Georgia would like to get COVID-19 vaccine up to herd immunity levels sooner rather than later but there are obstacles; among the less educated, they may be a little nervous because prior to 2020 FDA and CDC acted like all pharmaceutical companies were spawns of Lucifer, so suddenly being told they are saving the world causes cognitive dissonance. Some journalists and social media pundits who can't get out of their own way will try to find a way to blame Republicans.

But among wealthy educated people the problem may be chiropractors.

Going to a chiropractor is mostly for the rich, who can augment real medicine with supplements, organic food, and getting a 'spinal adjustment' even if it's not covered by health insurance plans.  

Life University, the country's largest chiropractic "college" is in Georgia and that means a lot more chiropractors than you find elsewhere. Which means the chance for a lot more chance for disinformation and misinformation about medicine to groom gullible people into paying.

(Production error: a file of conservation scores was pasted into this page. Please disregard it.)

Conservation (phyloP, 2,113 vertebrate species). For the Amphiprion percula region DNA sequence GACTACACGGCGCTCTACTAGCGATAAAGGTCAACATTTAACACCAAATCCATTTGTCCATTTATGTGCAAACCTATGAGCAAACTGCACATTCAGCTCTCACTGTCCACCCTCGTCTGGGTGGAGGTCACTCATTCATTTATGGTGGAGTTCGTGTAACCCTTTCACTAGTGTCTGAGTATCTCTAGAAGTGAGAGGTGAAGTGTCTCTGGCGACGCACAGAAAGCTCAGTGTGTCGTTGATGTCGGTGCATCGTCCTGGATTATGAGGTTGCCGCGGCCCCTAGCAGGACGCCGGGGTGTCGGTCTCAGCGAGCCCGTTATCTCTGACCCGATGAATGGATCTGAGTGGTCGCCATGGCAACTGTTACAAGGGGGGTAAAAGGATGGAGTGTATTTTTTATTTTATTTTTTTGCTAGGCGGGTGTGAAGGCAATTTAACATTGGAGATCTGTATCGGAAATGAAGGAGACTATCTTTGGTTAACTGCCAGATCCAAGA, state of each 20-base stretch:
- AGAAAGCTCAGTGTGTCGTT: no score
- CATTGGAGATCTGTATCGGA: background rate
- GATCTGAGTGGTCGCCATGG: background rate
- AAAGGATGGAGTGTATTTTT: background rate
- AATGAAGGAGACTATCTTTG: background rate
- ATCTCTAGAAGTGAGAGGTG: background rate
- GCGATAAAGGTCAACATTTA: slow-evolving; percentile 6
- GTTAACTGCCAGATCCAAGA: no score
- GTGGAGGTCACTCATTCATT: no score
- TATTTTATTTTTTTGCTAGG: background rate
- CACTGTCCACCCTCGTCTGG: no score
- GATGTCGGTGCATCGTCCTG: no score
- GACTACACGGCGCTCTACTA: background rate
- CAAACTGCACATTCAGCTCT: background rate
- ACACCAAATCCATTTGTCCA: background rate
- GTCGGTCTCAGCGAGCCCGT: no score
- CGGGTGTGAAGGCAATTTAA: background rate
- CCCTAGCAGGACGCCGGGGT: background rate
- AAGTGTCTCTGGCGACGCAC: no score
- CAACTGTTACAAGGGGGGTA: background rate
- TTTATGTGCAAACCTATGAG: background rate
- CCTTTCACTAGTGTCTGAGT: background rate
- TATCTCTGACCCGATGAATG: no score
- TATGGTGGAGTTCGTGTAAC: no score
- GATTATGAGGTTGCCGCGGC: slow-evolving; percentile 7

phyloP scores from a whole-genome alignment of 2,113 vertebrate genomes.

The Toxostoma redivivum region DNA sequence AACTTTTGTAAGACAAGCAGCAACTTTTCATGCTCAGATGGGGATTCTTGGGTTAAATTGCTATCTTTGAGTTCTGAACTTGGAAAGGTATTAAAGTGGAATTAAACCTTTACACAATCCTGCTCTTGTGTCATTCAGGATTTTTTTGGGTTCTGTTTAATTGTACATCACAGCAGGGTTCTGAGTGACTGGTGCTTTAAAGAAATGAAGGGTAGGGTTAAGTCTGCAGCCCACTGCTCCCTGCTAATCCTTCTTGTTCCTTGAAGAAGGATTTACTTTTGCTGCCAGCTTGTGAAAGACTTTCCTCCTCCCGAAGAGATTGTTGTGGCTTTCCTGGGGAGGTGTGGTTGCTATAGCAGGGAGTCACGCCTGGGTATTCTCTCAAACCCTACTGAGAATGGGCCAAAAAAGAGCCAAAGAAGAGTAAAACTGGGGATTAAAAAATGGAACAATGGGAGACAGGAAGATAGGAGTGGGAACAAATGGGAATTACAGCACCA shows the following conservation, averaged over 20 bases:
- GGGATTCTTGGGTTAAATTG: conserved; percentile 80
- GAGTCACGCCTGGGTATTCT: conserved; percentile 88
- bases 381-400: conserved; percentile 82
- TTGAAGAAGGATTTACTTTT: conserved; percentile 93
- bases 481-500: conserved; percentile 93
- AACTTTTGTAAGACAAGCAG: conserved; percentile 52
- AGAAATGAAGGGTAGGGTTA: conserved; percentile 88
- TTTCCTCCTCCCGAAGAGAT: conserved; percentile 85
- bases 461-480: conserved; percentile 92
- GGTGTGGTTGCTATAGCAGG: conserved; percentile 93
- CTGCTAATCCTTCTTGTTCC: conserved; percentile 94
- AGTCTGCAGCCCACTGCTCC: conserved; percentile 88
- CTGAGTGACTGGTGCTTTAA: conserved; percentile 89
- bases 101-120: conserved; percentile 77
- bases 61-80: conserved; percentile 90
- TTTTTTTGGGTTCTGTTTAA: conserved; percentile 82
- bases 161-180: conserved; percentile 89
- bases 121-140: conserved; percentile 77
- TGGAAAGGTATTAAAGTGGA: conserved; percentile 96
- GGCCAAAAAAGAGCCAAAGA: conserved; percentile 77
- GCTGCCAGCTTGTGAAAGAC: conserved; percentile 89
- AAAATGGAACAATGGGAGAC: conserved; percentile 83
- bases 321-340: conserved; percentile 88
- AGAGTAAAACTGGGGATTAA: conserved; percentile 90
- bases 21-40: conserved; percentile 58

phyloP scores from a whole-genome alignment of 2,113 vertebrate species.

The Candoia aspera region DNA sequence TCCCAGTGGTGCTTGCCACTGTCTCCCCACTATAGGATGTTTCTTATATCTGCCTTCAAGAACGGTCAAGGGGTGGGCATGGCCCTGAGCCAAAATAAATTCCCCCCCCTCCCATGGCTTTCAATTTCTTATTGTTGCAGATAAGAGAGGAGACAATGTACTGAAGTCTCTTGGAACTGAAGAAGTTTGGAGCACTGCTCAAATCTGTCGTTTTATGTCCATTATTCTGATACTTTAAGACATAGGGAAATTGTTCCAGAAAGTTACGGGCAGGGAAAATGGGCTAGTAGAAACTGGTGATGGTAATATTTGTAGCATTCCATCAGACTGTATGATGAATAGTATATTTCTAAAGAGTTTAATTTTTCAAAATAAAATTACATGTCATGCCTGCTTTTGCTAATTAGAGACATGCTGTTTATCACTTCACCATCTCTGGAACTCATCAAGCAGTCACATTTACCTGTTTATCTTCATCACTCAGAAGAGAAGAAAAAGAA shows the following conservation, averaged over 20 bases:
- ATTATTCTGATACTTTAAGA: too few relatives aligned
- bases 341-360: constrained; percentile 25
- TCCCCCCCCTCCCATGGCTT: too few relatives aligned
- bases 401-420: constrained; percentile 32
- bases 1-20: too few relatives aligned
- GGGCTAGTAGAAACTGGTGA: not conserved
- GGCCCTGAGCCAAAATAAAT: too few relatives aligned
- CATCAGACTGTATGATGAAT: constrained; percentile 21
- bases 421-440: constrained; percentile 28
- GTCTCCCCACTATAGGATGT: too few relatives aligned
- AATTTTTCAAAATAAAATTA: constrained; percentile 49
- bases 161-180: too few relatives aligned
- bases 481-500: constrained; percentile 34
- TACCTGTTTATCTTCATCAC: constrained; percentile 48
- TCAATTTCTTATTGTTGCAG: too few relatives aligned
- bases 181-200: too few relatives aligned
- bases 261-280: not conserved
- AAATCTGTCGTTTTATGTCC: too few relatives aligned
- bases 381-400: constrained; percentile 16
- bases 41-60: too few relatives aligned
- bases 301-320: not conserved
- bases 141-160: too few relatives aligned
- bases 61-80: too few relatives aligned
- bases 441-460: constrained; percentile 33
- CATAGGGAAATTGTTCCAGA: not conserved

Such behavior is fraudulent and it's dangerous. If a drug company tried to make dangerous unsubstantiated claims, it would be fined and their CEO could go to jail. But because President Clinton exempted the woo industry from real oversight - his constituents overwhelmingly embraced 'alternative' medicine - unless one of them cripples a baby nothing is done.

Mainstream chiropractors are not all anti-vaccine, Johnny Edwards in the Atlanta Journal Constitution notes

But Life University, he also notes, is routinely anti-vaccine. Their former President even said COVID-19 was fake.

Which means anti-vaccine sentiment is a lot more common among chiropractors than many may be admitting.